Miles, M., Huberman, A. M., and Saldana, J. (2014). Qualitative Data Analysis: A Methods Sourcebook. Los Angeles, CA: Sage.

Google Scholar

Millenium Ecosystem Assessment (2005). Ecosystems and Human Well-being, Vol. 5. Washington, DC: Island Press.

Google Scholar

Moon, T., Scambos, T., Abdalati, W., Ahlstrøm, A. P., Bindschadler, R., Gambill, J., et al. (2020). Ending a sea of confusion: insights and opportunities in sea-level change communication. Environ. Sci. Pol. For Sust. Dev. 62, 4–15. doi: 10.1080/00139157.2020.1791627

CrossRef Full Text | Google Scholar

Munns, W., Rea, A., Mazzotta, M., Wainger, L., and Saterson, K. (2015). Toward a standard lexicon for ecosystem services. Integr. Environ. Assess. Manag. 11, 666–673. doi: 10.1002/ieam.1631

PubMed Abstract | CrossRef Full Text | Google Scholar

Newig, J., Veronika, G., Berkhoff, K., Kaldrack, K., Kastens, B., Lutz, J., et al. (2008). The role of formalisation, participation and context in the success of public involvement mechanisms in resource management. Syst. Pract. Action R. 21, 423–441. doi: 10.1007/s11213-008-9113-9

CrossRef Full Text | Google Scholar

Passeri, D. L., Hagen, S. C., Medeiros, S. C., Bilskie, M. V., Alizad, K., and Wang, D. (2015). The dynamic effects of sea level rise on low-gradient coastal landscapes: a review. Earths Future 3:2015EF000298. doi: 10.1002/2015EF000298

CrossRef Full Text | Google Scholar

Pleeter, S. (1980). “Methodologies of economic impact analysis: an overview,” in Economic Impact Analysis: Methodology and Applications. Studies in Applied Regional Science, ed. S Pleeter (Dordrecht: Springer), 7–31. doi: 10.1007/978-94-011-7405-3

CrossRef Full Text | Google Scholar

Raymond, C. M., Singh, G. G., Benessaiah, K., Bernhardt, J. R., Levine, J., Nelson, H., et al. (2013). Ecosystem services and beyond: using multiple metaphors to understand human-environment relationships. BioScience 63, 536–546. doi: 10.1525/bio.2013.63.7.7

CrossRef Full Text | Google Scholar

Semega, J., Kollar, M., Creamer, J., and Mohanty, A. (2020). Income and Poverty in the United States: 2018. U.S. Department of Commerce, Current Population Reports, 60–266.

Google Scholar

Stewart, D. W., and Shamdasani, P. N. (2015). Focus Groups: Theory and Practice. Los Angeles, CA: Sage.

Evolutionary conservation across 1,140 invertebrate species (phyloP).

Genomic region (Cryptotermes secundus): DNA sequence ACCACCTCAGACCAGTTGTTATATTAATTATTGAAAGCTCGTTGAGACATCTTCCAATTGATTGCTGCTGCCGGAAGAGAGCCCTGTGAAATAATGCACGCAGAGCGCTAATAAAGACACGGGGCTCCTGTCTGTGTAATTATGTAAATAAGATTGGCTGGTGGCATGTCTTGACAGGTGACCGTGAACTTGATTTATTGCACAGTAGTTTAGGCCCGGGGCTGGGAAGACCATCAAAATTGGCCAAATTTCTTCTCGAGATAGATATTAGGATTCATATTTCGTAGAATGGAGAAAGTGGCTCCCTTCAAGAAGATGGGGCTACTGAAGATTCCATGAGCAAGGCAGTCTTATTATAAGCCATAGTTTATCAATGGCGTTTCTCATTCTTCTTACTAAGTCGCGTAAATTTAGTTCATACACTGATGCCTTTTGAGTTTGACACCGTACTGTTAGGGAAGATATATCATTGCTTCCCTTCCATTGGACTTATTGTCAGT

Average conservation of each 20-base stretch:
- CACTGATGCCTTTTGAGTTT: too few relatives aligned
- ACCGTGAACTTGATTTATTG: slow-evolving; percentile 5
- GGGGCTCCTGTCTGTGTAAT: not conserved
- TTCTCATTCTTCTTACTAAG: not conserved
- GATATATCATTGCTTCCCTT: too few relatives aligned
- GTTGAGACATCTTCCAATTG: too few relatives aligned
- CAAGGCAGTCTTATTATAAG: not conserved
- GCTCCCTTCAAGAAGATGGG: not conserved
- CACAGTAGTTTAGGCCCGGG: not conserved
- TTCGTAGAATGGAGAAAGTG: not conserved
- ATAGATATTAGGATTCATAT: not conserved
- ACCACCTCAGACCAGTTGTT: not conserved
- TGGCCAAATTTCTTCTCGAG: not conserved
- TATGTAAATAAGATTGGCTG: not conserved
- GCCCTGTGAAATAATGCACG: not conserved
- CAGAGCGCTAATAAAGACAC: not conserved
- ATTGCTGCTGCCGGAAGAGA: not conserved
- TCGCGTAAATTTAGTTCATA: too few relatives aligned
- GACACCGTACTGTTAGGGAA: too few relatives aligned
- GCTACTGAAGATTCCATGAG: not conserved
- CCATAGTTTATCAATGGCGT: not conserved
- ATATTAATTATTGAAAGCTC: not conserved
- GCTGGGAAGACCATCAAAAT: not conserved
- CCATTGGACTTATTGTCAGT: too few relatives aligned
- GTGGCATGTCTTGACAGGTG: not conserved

Google Scholar

Sutton-Grier, A. E., Wowk, K., and Bamford, H. (2015). Future of our coasts: the potential for natural and hybrid infrastructure to enhance the resilience of our coastal communities, economies, and ecosystems. Environ. Sci. Policy 51, 137–148. doi: 10.1016/j.envsci.2015.04.006

CrossRef Full Text | Google Scholar

Sweet, W. V., Kopp, R. E., Weaver, C. P., Obeysekera, J., Horton, R. M., Thieler, E. R., et al. (2017). Global and regional sea level rise scenarios for the United States (Technical Report NOAA NOS CO-OPS 083; p. 75). NOAA NOS CO-OPS. Available online at: (accessed January 10, 2021).

Google Scholar

Thompson, J., Kaiser, A., Sparks, E., Shelton, M., Brunden, E., Cherry, J., et al. (2016). Ecosystem – What? Public understanding and trust in conservation science and ecosystem services. Front. Commun. 1:3. doi: 10.3389/fcomm.2016.00003

CrossRef Full Text | Google Scholar

Yee, S., Bousquin, J., Bruins, R., Canfield, T. J., DeWitt, T. H., de Jesús-Crespo, R., et al. (2017). Practical Strategies for Integrating Final Ecosystem Goods and Services into Community Decision-Making. Gulf Breeze, FL: U.S. Environmental Protection Agency, EPA/600/R-17/266.

Google Scholar

Yoskowitz, D., and Russell, M. (2015). Human dimensions of our estuaries and coasts. Estuaries Coasts 38, 1–8. doi: 10.1007/s12237-014-9926-y

CrossRef Full Text | Google Scholar

Yoskowitz, D., Santos, C., Allee, B., Carollo, C., Henderson, J., Jordan, S., et al. (2010). Proceedings of the Gulf of Mexico Ecosystem Services Workshop: Bay St. Louis, Mississippi, June 16-18, 2010. Corpus Christi, TX: Harte Research Institute for Gulf of Mexico Studies.

Google Scholar

Keywords: ecosystem services, stakeholder engagement, environmental communication, coupled natural and human system, coastal resilience

Citation: DeLorme DE, Stephens SH, Collini RC, Yoskowitz DW and Hagen SC (2021) Communicating and Understanding Ecosystem Services Assessment With Coastal Stakeholders: Obstacles and Opportunities. Front. Commun. 6:656884. doi: 10.3389/fcomm.2021.656884

Received: 21 January 2021; Accepted: 14 April 2021;
Published: 12 May 2021.

Edited by:

Fátima Alves, Universidade Aberta, Portugal

Reviewed by:

Pedro Roberto Jacobi, University of São Paulo, Brazil
Sibo Chen, Ryerson University, Canada

Copyright © 2021 DeLorme, Stephens, Collini, Yoskowitz and Hagen. This is an open-access article distributed under the terms of the Creative Commons Attribution License (CC BY). The use, distribution or reproduction in other forums is permitted, provided the original author(s) and the copyright owner(s) are credited and that the original publication in this journal is cited, in accordance with accepted academic practice. No use, distribution or reproduction is permitted which does not comply with these terms.

*Correspondence: Denise E. DeLorme,